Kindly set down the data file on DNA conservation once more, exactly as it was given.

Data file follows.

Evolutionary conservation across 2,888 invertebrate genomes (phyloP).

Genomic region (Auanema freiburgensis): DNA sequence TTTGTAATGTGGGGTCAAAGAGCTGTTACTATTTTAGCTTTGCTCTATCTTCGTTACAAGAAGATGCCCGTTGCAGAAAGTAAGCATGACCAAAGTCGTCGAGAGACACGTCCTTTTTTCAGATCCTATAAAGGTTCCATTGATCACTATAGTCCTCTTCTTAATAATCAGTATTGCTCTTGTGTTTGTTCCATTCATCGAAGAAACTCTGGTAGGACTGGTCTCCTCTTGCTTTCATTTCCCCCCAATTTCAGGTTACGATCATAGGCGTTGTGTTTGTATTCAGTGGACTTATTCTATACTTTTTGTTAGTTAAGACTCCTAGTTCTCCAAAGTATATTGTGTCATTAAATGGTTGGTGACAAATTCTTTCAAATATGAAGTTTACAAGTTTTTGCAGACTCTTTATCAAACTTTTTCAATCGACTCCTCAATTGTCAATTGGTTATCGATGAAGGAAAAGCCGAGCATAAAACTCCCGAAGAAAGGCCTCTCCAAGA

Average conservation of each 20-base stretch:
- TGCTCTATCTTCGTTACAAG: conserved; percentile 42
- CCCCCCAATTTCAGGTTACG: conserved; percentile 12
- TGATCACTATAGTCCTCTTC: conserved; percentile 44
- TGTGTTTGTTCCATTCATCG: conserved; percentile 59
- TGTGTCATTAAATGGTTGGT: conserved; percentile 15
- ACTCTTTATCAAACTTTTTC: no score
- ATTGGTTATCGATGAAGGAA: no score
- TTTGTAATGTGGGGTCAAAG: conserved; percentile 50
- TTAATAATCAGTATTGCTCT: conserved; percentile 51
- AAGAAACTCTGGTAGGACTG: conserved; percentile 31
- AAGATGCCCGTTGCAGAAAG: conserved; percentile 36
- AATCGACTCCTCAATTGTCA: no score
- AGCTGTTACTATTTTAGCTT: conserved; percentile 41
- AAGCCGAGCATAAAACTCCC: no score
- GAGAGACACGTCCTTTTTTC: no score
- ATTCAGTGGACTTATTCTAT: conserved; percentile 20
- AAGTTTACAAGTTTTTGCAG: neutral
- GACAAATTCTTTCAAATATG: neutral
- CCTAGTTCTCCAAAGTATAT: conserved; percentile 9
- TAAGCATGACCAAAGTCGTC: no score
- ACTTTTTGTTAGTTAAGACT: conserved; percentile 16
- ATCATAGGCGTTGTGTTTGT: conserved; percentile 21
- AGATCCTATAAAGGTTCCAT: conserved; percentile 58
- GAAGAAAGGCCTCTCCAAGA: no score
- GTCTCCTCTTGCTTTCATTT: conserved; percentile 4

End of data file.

Evolutionary conservation across 2,888 invertebrate genomes (phyloP).

Genomic region (Auanema freiburgensis): DNA sequence TTTGTAATGTGGGGTCAAAGAGCTGTTACTATTTTAGCTTTGCTCTATCTTCGTTACAAGAAGATGCCCGTTGCAGAAAGTAAGCATGACCAAAGTCGTCGAGAGACACGTCCTTTTTTCAGATCCTATAAAGGTTCCATTGATCACTATAGTCCTCTTCTTAATAATCAGTATTGCTCTTGTGTTTGTTCCATTCATCGAAGAAACTCTGGTAGGACTGGTCTCCTCTTGCTTTCATTTCCCCCCAATTTCAGGTTACGATCATAGGCGTTGTGTTTGTATTCAGTGGACTTATTCTATACTTTTTGTTAGTTAAGACTCCTAGTTCTCCAAAGTATATTGTGTCATTAAATGGTTGGTGACAAATTCTTTCAAATATGAAGTTTACAAGTTTTTGCAGACTCTTTATCAAACTTTTTCAATCGACTCCTCAATTGTCAATTGGTTATCGATGAAGGAAAAGCCGAGCATAAAACTCCCGAAGAAAGGCCTCTCCAAGA

Average conservation of each 20-base stretch:
- TGCTCTATCTTCGTTACAAG: conserved; percentile 42
- CCCCCCAATTTCAGGTTACG: conserved; percentile 12
- TGATCACTATAGTCCTCTTC: conserved; percentile 44
- TGTGTTTGTTCCATTCATCG: conserved; percentile 59
- TGTGTCATTAAATGGTTGGT: conserved; percentile 15
- ACTCTTTATCAAACTTTTTC: no score
- ATTGGTTATCGATGAAGGAA: no score
- TTTGTAATGTGGGGTCAAAG: conserved; percentile 50
- TTAATAATCAGTATTGCTCT: conserved; percentile 51
- AAGAAACTCTGGTAGGACTG: conserved; percentile 31
- AAGATGCCCGTTGCAGAAAG: conserved; percentile 36
- AATCGACTCCTCAATTGTCA: no score
- AGCTGTTACTATTTTAGCTT: conserved; percentile 41
- AAGCCGAGCATAAAACTCCC: no score
- GAGAGACACGTCCTTTTTTC: no score
- ATTCAGTGGACTTATTCTAT: conserved; percentile 20
- AAGTTTACAAGTTTTTGCAG: neutral
- GACAAATTCTTTCAAATATG: neutral
- CCTAGTTCTCCAAAGTATAT: conserved; percentile 9
- TAAGCATGACCAAAGTCGTC: no score
- ACTTTTTGTTAGTTAAGACT: conserved; percentile 16
- ATCATAGGCGTTGTGTTTGT: conserved; percentile 21
- AGATCCTATAAAGGTTCCAT: conserved; percentile 58
- GAAGAAAGGCCTCTCCAAGA: no score
- GTCTCCTCTTGCTTTCATTT: conserved; percentile 4